I, ____________, being of sound mind and body, do not wish to be kept alive indefinitely by artificial means.

Under no circumstances should my fate be put in the hands of pinhead partisan politicians who couldn't pass ninth-grade biology if their lives depended on it or lawyers/doctors/hospitals interested in simply running up the bills. If a reasonable amount of time passes and I fail to ask for at least one of the following:

______a Martini ______a Margarita ______a Scotch and soda ______a Bloody Mary ______a Vodka and Tonic _______a glass of Chardonnay ______
a Steak ______ Lobster or crab legs ______The remote control ______ a bowl of ice cream ______ The sports page ______ Chocolate ______ Sex

It should be presumed that I won't ever get any better. When such a determination is reached, I hereby instruct my appointed person and attending physicians to pull the plug, reel in the tubes and call it a day. At this point, it is time to call the New Orleans Jazz Funeral Band to come do their thing at my funeral, and ask all of my friends to raise their glasses to toast the good times we have had.

Signature: ___________________________

Date: ___________________________

NOTE: I also hear that in Ireland they have a Nursing Home with a Pub. The patients are happier and they have a lot more visitors. Some of them don't even need embalming when their time comes. If anyone knows the name of this happy place PLEASE pass it on!

sorry for the long and double post.

Mary Lynn, I think I would have liked your mother!

For those of you in Missouri, here is the state attorney general's website concerning living wills.

http://ago.mo.gov/ConsumerCorner/encyclopedia/living-will.htm

http://www.doyourownwill.com/lwindex.asp

Has a nice listing for all states.

Don't leave it for your family to decide.

Organ donation, my sister gets my boobs, then I want to be cremated and scattered in Sequoia and King's Canyon National Park in California. I have been steadily making a list of songs to be played at the wake. Don't want a funeral, I only want tunes, microbrews and wine and good food for the folks to enjoy.

Kerry, HAPPY BIRTHDAY!

Kathy, easy: ALL of them from DR. NO to whatever the latest one is when the time comes. And I want them LOUD, vibrating windows loud....

My brother was an old hippie and his funeral was more like an Irish wake.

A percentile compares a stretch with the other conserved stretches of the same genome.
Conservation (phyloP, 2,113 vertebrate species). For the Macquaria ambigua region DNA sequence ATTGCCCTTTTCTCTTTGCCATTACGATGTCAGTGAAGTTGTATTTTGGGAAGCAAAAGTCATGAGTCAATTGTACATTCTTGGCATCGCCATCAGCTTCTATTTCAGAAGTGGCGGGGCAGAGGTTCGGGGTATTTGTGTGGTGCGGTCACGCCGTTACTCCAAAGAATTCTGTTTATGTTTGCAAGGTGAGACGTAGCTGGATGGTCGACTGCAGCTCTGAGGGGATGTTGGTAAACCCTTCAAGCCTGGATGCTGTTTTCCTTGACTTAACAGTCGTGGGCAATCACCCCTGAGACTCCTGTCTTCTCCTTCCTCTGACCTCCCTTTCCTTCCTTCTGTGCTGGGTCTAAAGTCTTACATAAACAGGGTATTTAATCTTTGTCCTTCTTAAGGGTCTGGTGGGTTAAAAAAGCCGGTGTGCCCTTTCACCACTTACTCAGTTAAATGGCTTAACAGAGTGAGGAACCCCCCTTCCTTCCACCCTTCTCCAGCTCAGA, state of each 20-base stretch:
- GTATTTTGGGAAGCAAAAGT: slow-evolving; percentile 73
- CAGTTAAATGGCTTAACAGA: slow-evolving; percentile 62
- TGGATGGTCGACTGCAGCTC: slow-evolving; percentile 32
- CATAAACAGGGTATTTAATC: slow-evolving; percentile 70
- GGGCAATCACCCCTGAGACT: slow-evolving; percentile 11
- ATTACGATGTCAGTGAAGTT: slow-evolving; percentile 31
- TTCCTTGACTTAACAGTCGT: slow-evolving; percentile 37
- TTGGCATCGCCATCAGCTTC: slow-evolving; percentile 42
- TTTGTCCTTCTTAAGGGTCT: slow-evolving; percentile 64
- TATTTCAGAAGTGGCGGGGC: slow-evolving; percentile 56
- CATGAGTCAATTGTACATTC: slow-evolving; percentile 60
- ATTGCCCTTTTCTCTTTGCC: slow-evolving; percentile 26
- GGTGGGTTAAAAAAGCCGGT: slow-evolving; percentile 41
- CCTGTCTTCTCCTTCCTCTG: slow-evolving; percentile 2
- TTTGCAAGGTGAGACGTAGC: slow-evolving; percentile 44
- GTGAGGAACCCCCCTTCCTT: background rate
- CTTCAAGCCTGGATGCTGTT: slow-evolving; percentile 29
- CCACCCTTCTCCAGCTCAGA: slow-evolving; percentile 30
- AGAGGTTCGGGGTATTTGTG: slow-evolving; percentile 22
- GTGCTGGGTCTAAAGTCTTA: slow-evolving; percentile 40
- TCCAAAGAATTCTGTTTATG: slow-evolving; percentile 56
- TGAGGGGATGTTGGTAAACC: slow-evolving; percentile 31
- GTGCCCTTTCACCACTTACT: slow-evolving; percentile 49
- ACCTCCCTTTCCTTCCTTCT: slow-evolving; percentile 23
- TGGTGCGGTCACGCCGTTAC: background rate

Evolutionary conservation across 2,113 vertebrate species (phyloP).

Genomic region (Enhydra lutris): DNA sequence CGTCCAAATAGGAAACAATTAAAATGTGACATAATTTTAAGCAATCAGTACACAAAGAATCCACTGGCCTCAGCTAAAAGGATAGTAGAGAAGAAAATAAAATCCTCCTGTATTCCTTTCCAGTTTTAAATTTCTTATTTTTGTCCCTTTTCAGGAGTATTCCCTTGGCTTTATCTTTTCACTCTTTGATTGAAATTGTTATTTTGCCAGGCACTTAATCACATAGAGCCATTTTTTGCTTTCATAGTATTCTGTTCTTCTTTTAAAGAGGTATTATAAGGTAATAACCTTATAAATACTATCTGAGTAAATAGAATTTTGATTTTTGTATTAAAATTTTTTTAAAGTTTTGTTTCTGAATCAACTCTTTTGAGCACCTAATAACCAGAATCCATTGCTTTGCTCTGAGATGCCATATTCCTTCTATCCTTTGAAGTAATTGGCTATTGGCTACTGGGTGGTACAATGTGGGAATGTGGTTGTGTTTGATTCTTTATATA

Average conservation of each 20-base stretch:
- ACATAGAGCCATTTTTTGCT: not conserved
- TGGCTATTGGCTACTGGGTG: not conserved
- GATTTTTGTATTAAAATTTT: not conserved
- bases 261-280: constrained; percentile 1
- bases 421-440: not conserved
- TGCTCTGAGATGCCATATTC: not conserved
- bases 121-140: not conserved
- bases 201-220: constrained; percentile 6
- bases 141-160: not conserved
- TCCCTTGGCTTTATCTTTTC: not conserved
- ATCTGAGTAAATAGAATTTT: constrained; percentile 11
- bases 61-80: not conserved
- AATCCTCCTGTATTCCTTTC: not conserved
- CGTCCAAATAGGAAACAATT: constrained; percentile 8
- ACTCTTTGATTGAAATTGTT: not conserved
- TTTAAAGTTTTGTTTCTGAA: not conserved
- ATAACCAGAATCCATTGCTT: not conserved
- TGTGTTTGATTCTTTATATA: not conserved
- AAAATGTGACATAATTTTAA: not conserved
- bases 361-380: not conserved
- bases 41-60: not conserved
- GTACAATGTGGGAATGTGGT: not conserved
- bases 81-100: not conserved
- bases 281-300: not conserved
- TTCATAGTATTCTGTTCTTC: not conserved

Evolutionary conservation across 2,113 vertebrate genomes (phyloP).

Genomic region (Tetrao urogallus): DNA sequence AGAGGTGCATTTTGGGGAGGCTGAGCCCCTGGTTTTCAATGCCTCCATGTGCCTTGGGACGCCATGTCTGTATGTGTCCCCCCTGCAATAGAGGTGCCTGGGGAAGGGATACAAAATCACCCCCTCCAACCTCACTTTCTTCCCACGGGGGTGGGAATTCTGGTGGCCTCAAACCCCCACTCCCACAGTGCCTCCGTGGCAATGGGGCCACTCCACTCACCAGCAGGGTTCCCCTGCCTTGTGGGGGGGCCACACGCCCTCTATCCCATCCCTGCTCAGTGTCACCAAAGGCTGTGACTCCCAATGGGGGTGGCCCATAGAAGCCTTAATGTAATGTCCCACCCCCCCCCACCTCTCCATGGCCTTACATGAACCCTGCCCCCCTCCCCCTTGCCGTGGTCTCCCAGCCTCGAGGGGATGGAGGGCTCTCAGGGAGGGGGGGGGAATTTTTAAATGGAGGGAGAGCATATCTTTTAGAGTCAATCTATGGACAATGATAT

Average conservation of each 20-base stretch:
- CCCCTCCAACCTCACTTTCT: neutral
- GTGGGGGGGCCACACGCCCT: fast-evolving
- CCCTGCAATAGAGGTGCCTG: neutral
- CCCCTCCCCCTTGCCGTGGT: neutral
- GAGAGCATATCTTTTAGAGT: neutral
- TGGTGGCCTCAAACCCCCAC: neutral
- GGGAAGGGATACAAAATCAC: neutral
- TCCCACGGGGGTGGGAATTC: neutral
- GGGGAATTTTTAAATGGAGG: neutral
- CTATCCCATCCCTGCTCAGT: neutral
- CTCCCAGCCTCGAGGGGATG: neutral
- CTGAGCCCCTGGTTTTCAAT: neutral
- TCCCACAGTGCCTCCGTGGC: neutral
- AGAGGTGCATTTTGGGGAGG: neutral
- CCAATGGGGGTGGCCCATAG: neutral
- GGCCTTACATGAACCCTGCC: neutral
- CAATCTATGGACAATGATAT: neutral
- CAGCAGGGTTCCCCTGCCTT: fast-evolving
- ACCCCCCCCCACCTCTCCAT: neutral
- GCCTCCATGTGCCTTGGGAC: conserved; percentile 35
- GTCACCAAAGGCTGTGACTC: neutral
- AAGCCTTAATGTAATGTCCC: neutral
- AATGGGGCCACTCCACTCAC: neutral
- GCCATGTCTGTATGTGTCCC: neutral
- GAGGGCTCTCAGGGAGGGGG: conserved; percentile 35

My niece was very upset that the funeral director put a very conservative tie on him. So I went up to the casket, called the director over and asked him where my brothers tie was. He said he didn't think it was appropriate. Yeah but you didn't know him!
Within an hour DB was wearing his favorite smilely face tie. He also had a racing form,& bottle of beer in his casket (not to mention the joint one of his friends tucked behind his ear and the leaf I tucked in his hand!)
After I got hubby's ashes back, I put all the roaches from his tray in the urn with him. Make him happy on the other side!

Rita, you are fun!
V, you have to be the world's best sister (if just a wee bit odd . . . ;-)

To all who have stated 'Yes' to Organ Donation. Thank you. I have been an active volunteer, educator, and campaigner for over 16 years....since my brother was first told that he required a lung transplant.

Eleven months later, this song was written and sung at his funeral...

My life begins today,
the one in which I’ll know
Everything I never knew before.
My life begins today,
for Finally I have found,
Jesus standing by the open door.

How everything has changed!
What wonders fill my sight!
A world filled with love and light!
Come celebrate with me,
My life begins today.

My life begins today,
the one in which I’ll stand
Blameless before the throne.
Forever I will live
Within a mansion built
On Jesus Christ the corner stone.

Oh, what exquisite joy
has finally come to me!
The Battle’s been won,
I’m forever free!
So come rejoice with me,
My life begins today.

So, come rejoice with me,
My Life Begins Today.


My mom and I were actually accepted as living donors for lungs, but he didn't make it. Since then, I have become a tissue recipient, my cousin died and donated his eyes, I volunteered to do a kidney swap for a friend who needed a different blood type, and do my cheerleading best every two years at the US Transplant Games.

So, obviously, I have 'shared my decision' with my family as they would be the final deciders should the matter become necessary, and would a an organ donor. My mom and stepdad have told me to cremate them, and inter them with David, which is where I will be someday....as my final act of torturing others (it is a 3-hour drive from my home).

Songs....well, apart from the above...I have always been partial to Amy Grant's "Father's Eyes". Ultimately, as long as there are no funeral durges, I wont have to haunt anybody...keep it uplifting with lots and lots of music and singing.